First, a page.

Selection by parasites for clonal diversity and mixed mating

Curtis M. Lively, R. Stephen Howard
1994 Philosophical Transactions of the Royal Society of London. Biological Sciences  
On theoretical grounds, coevolutionary interactions with parasites can select for cross-fertilization, even when there is a twofold advantage gained by reproducing through uniparental means. The suspected advantage of cross-fertilization stems from the production of genetically rare offspring, which are expected to be more likely to escape infection by coevolving enemies. In the present study, we consider the effects that parasites have on parthenogenetic mutants in obligately sexual, dioecious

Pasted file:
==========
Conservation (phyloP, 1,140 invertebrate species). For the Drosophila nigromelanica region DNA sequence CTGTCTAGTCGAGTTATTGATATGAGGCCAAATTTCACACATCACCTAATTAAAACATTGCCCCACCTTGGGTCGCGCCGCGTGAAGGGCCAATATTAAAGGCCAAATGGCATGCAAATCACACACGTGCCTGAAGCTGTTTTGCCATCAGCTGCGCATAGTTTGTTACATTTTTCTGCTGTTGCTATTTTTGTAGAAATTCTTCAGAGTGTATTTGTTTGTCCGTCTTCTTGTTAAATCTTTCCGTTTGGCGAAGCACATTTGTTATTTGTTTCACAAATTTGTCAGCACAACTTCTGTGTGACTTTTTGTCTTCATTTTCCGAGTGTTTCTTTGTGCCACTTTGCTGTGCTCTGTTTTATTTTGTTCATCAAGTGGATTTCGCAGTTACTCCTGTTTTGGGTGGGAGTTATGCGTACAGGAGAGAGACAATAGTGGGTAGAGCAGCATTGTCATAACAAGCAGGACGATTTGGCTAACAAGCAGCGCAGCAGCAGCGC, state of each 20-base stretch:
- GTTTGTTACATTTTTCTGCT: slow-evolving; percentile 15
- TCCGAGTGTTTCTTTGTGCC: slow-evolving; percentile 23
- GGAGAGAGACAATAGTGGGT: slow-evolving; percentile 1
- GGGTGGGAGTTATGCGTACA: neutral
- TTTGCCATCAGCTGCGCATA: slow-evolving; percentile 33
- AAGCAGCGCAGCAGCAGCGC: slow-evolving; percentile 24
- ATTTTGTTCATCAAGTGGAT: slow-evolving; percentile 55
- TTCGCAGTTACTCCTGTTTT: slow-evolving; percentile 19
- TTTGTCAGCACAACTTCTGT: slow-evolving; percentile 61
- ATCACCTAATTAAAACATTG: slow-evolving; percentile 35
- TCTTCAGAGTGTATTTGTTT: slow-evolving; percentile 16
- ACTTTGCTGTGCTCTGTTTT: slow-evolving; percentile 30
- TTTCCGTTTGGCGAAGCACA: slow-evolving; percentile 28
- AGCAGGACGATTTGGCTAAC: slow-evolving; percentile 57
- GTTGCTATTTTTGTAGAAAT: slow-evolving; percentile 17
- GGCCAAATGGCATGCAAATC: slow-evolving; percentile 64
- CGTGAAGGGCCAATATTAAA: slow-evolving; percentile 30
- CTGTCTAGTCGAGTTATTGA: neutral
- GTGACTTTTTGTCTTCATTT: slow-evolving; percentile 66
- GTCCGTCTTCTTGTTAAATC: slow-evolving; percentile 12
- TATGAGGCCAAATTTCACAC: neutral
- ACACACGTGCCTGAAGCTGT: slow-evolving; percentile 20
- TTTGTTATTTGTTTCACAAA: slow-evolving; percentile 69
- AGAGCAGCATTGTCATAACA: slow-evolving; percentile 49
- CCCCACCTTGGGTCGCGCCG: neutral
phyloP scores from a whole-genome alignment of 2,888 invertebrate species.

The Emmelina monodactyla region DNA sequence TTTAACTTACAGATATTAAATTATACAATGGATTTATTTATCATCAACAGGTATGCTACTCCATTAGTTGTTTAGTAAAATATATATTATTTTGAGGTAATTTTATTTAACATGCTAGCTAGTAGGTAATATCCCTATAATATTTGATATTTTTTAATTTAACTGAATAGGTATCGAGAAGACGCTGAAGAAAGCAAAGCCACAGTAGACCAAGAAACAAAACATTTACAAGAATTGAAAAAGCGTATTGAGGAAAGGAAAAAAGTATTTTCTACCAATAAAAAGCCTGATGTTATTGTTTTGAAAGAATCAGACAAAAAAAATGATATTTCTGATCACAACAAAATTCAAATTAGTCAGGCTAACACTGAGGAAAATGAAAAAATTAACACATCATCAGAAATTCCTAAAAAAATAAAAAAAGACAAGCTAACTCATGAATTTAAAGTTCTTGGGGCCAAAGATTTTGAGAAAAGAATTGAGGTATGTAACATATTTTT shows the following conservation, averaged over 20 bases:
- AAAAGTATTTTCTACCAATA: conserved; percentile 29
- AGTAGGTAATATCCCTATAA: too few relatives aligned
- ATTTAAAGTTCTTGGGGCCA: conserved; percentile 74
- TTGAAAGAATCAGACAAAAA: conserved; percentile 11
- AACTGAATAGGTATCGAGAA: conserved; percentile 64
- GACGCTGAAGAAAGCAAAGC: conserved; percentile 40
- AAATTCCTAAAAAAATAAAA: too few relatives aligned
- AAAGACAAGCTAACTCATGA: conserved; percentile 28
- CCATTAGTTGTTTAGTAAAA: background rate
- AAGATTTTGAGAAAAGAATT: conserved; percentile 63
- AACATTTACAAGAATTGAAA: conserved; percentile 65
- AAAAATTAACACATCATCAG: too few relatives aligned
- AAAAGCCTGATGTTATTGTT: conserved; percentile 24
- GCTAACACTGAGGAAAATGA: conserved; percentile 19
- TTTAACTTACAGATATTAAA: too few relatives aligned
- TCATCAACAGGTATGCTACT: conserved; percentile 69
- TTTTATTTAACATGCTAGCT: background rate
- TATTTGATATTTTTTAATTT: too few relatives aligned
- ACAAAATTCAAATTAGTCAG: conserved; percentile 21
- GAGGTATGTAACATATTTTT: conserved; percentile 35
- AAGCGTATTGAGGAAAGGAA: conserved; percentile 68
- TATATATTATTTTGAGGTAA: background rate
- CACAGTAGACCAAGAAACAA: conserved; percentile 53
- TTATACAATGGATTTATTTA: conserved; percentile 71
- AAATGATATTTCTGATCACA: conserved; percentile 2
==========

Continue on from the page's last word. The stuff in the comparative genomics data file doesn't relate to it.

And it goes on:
more » ... y sexual, dioecious populations. Computer simulations show that repeated mutation to parthenogenesis can lead to the accumulation of clones with different resistance genotypes, and that a moderately diverse set of clones could competitively exclude the ancestral sexual subpopulation. The simulations also show that, when there are reasonable rates of deleterious mutation, Muller's ratchet combined with coevolutionary interactions with parasites can lead to the evolutionary stability of cross-fertilization. In addition, we consider the effects that parasites can have on the evolution of uniparental reproduction in cosexual populations. Strategy models show that parasites and inbreeding depression could interact to select for evolutionarily stable reproductive strategies that involve mixtures of selfed and outcrossed progeny.
doi:10.1098/rstb.1994.0144 pmid:7708824 fatcat:l27g3zyrfzgchhms6tanc4wvfy